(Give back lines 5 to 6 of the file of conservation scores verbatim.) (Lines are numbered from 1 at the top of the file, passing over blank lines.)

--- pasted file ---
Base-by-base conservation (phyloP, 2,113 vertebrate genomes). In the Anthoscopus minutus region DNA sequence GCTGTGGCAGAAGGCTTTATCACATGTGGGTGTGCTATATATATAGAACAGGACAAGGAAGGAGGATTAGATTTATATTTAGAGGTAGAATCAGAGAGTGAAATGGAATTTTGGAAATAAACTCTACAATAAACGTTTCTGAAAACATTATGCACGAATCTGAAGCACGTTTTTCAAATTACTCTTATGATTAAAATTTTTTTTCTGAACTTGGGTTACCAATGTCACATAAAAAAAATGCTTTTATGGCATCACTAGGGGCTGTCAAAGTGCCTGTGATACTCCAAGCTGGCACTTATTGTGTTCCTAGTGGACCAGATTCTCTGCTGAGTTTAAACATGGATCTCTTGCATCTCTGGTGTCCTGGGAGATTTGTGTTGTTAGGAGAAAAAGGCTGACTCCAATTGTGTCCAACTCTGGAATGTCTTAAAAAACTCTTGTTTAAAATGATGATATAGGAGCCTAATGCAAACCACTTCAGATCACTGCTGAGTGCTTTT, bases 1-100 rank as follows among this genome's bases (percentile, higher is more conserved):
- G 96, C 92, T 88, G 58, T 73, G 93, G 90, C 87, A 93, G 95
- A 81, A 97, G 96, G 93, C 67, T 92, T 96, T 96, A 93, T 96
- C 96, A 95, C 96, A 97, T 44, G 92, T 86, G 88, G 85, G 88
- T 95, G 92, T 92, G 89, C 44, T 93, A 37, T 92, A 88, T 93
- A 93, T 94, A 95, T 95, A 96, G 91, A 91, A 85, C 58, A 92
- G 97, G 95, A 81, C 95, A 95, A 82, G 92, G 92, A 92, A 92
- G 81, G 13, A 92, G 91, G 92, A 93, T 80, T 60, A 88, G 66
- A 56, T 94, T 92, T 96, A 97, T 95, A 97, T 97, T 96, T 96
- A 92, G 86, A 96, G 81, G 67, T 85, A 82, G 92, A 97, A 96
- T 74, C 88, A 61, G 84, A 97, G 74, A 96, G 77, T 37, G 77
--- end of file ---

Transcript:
- T 95, G 92, T 92, G 89, C 44, T 93, A 37, T 92, A 88, T 93
- A 93, T 94, A 95, T 95, A 96, G 91, A 91, A 85, C 58, A 92